As Microsoft Aspires to Apple Model, Channel Changes

Microsoft partners face a fork in the roadMicrosoft ripped any illusions that it doesn’t want to replicate Apple’s integrated-stack device model by finally acquiring Nokia’s handset business for $7 billion. What now concerned Microsoft’s sprawling channel partner network is Microsoft will copy Apple’s apathetic and often hostile channel philosophy.

In adding Nokia’s handset business to the mix, solution providers see Microsoft shifting away from its channel roots and embracing Apple’s model in which low margins and high restrictions are shoved onto partners.

For its part, Microsoft assert a commitment to the channel. Newly appointed channel chief Phil Sorgen called the channel Microsoft’s greatest weapon.

“Our partner ecosystem is one of our greatest differentiators in the market, and I could not be more excited about the role of the [Worldwide Partner Group] organization in helping foster the development and growth of this ecosystem. It’s really simple: We cannot fulfill our vision of being a devices and services company without the help of our broad partner base,” he said in a corporate Q&A.

Thus far, solution providers aren’t feeling Microsoft’s love. In the recent Channel Conflict Report by The 2112 Group, Microsoft ranked second only to Dell among solution providers for poor channel conflict management. And partners point to Surface, which remains mostly outside the channel’s reach, as evidence of Microsoft shifting away from channel commitments.

The Surface tablet isn’t the only place where partners see rising conflict. Many solution providers complain that Microsoft’s services pricing and low margin strategy makes it difficult for them to capitalize on product such as Office 365.

Perhaps the biggest sin Microsoft is committing in the eyes of the channel is not listening to partner grievances. This isn’t to say that partners are always right in their complaints. However, solution providers say Microsoft acts like an aging monarch in ignoring their protests and not considering their requests.

Whether Microsoft truly wants to replicate Apple’s model isn’t totally clear. Microsoft’s device and services strategy, as well as its “One Microsoft” reorganization, is designed to put Microsoft at the forefront of customer considerations and purchases. Microsoft is increasingly offering more products direct, particularly to consumers and small businesses. More complex products, such as its business tools including Dynamics and System Center, remain in the purview of the channel.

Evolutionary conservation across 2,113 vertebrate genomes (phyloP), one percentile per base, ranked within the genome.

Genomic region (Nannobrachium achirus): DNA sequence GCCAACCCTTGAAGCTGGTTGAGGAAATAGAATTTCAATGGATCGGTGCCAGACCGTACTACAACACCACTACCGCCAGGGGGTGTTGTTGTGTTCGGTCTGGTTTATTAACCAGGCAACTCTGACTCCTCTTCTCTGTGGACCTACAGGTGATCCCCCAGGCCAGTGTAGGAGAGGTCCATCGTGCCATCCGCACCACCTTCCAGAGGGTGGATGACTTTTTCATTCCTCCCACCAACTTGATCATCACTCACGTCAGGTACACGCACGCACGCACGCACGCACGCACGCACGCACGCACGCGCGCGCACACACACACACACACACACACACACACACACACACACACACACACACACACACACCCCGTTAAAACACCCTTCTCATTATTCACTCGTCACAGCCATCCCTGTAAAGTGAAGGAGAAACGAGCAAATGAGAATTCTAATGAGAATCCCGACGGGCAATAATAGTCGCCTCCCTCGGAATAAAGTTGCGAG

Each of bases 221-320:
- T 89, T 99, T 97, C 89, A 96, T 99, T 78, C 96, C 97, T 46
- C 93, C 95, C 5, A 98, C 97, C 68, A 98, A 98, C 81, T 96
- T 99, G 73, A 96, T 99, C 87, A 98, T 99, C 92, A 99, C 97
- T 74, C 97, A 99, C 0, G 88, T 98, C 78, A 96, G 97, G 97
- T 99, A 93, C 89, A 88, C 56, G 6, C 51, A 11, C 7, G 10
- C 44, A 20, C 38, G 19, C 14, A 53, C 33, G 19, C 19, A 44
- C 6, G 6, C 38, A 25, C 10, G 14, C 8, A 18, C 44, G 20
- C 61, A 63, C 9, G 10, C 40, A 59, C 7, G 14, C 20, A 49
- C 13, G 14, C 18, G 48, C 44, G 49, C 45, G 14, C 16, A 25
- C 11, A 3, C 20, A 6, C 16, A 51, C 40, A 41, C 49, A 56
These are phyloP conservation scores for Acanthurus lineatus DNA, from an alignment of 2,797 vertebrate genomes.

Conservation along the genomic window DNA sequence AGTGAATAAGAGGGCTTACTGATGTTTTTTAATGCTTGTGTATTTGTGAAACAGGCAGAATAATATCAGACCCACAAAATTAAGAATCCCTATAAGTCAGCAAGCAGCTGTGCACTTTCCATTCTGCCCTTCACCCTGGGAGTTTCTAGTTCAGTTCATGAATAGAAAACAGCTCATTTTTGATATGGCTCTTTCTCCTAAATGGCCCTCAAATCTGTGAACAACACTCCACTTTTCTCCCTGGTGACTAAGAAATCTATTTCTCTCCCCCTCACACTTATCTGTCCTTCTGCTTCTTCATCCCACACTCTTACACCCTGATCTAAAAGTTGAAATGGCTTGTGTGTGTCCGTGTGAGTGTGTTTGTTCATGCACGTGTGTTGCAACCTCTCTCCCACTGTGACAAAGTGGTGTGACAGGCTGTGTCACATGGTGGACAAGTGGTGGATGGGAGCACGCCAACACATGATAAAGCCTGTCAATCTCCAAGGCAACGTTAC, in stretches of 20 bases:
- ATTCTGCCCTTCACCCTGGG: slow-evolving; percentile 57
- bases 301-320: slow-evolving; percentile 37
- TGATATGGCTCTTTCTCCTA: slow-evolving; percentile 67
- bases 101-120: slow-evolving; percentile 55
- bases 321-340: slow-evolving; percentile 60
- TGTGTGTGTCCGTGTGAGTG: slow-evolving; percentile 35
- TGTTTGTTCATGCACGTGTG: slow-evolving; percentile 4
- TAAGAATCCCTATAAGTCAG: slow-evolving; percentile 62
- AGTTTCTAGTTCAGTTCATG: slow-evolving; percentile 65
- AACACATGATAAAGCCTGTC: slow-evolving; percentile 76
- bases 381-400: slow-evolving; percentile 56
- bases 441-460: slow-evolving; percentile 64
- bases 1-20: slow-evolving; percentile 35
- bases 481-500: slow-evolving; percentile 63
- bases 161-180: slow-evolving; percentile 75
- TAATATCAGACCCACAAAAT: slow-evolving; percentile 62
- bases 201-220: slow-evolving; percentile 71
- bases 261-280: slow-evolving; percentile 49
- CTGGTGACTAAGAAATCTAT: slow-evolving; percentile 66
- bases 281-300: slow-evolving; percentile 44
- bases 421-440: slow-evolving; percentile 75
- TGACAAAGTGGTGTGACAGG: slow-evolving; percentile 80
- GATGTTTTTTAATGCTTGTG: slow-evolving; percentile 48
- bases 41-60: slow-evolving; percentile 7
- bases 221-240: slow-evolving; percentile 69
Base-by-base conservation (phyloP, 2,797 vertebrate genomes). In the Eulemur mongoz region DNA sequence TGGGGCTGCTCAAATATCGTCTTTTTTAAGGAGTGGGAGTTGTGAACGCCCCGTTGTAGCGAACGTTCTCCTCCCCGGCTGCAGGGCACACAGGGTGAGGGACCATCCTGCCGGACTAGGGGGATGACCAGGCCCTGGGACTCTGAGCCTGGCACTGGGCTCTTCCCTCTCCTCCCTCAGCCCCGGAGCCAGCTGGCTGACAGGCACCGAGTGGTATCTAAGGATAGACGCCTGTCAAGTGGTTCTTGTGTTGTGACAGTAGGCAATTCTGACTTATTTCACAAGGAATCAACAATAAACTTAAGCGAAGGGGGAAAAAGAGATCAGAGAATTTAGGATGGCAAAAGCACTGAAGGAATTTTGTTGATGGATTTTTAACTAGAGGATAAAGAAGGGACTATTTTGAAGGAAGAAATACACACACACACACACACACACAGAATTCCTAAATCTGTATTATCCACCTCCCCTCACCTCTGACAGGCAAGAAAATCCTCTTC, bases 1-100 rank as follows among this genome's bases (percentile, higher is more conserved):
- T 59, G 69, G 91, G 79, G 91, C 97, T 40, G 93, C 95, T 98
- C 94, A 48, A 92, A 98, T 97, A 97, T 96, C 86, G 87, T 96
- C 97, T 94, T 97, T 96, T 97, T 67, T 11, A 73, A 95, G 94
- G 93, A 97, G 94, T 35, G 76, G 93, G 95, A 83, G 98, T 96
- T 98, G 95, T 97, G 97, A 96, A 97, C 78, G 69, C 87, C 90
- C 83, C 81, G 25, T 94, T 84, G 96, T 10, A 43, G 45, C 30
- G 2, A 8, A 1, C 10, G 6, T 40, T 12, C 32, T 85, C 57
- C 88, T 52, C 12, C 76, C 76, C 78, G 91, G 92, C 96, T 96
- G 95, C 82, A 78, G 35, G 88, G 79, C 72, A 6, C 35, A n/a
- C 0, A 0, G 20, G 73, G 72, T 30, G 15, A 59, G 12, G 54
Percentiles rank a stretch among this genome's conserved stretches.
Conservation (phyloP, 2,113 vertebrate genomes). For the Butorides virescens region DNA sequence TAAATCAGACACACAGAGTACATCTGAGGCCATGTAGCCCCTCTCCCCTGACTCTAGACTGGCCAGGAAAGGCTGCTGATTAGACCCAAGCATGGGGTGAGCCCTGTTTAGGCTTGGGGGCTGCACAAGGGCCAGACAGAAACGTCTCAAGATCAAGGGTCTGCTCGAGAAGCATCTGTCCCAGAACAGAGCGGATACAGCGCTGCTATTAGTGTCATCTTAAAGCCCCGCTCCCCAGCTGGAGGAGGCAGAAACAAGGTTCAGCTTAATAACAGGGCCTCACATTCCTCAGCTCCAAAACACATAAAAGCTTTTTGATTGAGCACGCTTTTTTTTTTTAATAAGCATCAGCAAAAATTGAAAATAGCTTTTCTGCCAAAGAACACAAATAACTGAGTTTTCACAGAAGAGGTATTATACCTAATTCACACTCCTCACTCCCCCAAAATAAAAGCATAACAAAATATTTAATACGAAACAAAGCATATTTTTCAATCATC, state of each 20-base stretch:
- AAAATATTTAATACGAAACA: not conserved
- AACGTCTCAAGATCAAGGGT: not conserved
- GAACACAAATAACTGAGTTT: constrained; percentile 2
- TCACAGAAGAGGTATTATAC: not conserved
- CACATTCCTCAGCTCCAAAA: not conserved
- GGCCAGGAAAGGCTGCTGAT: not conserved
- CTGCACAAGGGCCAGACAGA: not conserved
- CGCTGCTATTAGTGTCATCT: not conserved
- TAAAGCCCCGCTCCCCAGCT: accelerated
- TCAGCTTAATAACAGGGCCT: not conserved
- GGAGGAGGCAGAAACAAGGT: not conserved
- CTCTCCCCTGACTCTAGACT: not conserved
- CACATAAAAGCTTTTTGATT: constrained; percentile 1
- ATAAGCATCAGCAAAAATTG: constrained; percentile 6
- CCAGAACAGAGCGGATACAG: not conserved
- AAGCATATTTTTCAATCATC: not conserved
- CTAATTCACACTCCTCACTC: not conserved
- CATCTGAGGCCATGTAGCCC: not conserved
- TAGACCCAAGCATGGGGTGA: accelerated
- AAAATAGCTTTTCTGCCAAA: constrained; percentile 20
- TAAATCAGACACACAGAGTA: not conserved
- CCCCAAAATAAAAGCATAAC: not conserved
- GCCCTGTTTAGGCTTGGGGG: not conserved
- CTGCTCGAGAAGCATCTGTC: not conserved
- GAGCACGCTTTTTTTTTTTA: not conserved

Solution providers’ skepticism about Microsoft’s future strategy are founded. Attempting to keep Microsoft from direct sales may not be the right strategy for the channel.

Rather than griping about Microsoft becoming an Apple clone, solution providers may want to look at their own evolution. If Microsoft is adapting to a new world order in which product sales are centralized, controlled and direct, solution providers should look to change their models and engagements to match.

Rather than complaining about Microsoft strategies and product margin structures, solution providers should do what many have done around Apple and conceived of models that capitalize on directly sold products with value-add services and support.

The channel is replete with examples of solution providers taking advantage of Apple’s popular products without actually engaging Apple.

  • eGroup, a South Carolina-based mainframe solution provider, made a practice around integrating iPads with VMware virtualization and IBM mainframe platforms to make legacy applications accessible on the portable devices.
  • AccuCode, a Colorado-based solution provider, is providing managed services to retailers who adopt Apple products as point of sales portable devices.
  • Blacktip, a Florida-based managed service provider, specializes in providing remote monitoring and management services to businesses standardized on Apple devices.

There are many more examples of Microsoft partners using their value-add and professional services capabilities to build thriving business practices around Microsoft devices and services. Arguably one of the best examples is Champion Solution Group, which develop its 365 Command spinoff, to help other solution providers better manage Office 365.

While the modern high-tech industry is nearly 50 years old, it remains relatively immature compared to other verticals such as automotive and retail. Technology vendors are being forced to change their strategies and models to match contemporary and emerging trends. Solution providers will need to do the same. What’s changing is solution providers cannot expect the vendors to continue to lead the way to their success. Solution providers’ futures are increasingly in their own hands.